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Reliance Infocomm eyes mobile data market

Reliance Infocomm now wants to woo more users with multimedia services such as video downloads and Web surfing.

business Updated: Oct 13, 2003 12:49 IST

Reliance group, which has signed up four million customers for its cheap mobile phone service since its December launch, now wants to woo more users with multimedia services such as video downloads and Web surfing.

India's middle class of about 300 million people is a potentially huge market for these high-speed mobile data services, but their real popularity and profitability will be tested only when companies begin charging for value-added features, analysts said.

"We are rapidly expanding our services such as movie clips, news downloads and video trailers to attract new users," said Reliance Infocomm president (application services) Mahesh Prasad.

Reliance Infocomm Ltd uses CDMA technology, the dominant wireless standard in US networks and parts of Asia.

Aided by an advertising blitz and cut-rate tariffs, Reliance has won over roughly 18 per cent of India's 22 million-plus mobile users, most of whom use the competing GSM platform.

Its GSM rivals Bharti Tele-Ventures Ltd, 16 per cent owned by Singapore Telecommunications Ltd and the local mobile phone unit of Hutchison Whampoa Ltd also offer multimedia messaging and high-speed Internet.

Reliance has put in place a 60,000-km terabit fibre-optic network and aims to eventually offer services in 700 towns and cities from 470 now.

Prasad said the firm had extended the free trial offer of its Java-based multimedia and data services to customers until March 2004. It had planned to end the promotion by October 1.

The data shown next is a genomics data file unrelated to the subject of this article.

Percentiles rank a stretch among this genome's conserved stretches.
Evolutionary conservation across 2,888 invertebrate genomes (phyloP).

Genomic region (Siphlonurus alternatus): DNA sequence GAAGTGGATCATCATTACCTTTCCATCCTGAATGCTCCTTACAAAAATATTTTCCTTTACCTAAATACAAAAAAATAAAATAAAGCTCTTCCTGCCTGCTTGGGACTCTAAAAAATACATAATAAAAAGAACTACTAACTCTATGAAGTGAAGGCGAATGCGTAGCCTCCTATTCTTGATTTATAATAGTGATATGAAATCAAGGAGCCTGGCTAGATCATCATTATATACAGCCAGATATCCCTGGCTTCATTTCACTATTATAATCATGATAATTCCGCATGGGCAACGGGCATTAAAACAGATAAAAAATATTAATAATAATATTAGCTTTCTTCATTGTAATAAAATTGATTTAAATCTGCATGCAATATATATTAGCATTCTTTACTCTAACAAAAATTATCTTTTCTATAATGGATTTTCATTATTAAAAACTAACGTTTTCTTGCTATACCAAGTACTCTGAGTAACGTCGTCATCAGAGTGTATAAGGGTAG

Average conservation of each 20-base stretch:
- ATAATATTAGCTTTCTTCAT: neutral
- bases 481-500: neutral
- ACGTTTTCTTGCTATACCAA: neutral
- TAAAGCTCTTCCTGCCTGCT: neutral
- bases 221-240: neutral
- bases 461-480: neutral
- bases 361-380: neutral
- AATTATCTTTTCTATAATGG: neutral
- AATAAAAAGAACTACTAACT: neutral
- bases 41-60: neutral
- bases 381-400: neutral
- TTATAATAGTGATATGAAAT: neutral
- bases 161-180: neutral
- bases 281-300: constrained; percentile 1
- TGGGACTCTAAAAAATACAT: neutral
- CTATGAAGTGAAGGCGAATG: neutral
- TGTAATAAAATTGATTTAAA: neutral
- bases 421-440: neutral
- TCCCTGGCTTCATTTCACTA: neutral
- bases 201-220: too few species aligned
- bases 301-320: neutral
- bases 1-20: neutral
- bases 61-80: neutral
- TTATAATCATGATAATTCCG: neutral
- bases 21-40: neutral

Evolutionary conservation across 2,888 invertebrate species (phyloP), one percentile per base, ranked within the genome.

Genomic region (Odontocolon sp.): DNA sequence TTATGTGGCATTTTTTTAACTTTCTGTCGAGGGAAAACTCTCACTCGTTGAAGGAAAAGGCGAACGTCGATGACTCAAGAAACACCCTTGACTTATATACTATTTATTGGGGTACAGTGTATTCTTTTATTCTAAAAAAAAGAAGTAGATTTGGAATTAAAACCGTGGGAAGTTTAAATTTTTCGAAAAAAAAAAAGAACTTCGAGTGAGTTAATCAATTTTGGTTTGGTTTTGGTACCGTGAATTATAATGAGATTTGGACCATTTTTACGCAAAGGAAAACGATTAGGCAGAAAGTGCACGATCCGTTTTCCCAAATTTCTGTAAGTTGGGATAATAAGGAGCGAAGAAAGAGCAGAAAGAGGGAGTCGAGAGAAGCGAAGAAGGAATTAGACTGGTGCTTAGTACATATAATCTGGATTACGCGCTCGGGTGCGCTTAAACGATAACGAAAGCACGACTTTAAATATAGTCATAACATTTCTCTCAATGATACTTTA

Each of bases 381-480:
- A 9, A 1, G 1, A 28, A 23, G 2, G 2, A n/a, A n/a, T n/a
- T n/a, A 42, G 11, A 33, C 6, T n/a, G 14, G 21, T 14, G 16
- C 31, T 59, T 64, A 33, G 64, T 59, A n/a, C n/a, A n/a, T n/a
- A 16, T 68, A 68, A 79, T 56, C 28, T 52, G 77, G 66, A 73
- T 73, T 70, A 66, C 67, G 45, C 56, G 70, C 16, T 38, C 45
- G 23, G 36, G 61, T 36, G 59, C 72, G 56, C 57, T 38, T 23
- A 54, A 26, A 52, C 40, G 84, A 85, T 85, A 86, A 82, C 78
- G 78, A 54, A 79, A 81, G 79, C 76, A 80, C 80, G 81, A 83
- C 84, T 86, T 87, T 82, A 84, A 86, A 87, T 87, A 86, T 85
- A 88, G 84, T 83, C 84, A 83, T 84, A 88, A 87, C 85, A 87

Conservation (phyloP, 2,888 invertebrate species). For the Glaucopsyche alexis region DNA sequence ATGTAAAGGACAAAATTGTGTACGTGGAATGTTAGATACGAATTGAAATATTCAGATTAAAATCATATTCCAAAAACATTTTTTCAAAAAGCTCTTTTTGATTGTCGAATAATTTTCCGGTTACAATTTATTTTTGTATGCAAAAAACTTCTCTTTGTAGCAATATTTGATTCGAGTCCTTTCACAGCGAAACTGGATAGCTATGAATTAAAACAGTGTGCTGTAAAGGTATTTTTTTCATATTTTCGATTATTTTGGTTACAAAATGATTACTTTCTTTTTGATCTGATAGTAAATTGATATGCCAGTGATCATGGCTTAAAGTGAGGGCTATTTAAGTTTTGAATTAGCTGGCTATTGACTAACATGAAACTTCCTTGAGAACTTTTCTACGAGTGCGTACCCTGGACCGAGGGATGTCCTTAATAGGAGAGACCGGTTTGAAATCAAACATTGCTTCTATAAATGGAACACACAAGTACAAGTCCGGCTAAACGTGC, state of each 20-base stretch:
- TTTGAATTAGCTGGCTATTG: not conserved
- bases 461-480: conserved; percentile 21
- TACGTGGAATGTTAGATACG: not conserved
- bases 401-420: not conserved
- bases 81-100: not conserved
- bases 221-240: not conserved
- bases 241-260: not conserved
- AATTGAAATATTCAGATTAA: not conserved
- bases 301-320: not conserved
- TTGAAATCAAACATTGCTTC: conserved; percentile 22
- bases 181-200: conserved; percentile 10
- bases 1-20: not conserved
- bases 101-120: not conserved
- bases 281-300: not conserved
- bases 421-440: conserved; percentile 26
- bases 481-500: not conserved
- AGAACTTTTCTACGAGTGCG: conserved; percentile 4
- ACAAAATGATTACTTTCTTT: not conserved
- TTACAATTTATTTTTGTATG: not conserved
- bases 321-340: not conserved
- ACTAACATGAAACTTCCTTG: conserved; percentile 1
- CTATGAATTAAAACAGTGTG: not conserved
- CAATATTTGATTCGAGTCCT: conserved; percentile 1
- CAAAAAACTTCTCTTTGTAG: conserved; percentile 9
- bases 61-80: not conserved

"There's still so much to do on a trial basis and we are in the process of rolling out a wide range of new services, he said, adding that the company was in talks with film production and consumer goods firms to develop and market new applications.

The Mumbai-based company gets an average 30 million hits per day for such services, nearly four times the number in June. It offers about 85 applications.

"Entertainment is the sweet spot in India. Reliance is using this to drive such services and it probably has the first-mover advantage," said Gartner India's principal analyst for telecom services, Kobita Desai.

"But many consumers are using these as they are free. The test would come when these services become chargeable."

Voice tariffs as low as Re 1 a minute and low-priced handsets are attracting new users.

Telephone penetration in India, including fixed-line phones, is just five per cent, against the global average of about 15.

First Published: Oct 07, 2003 11:34 IST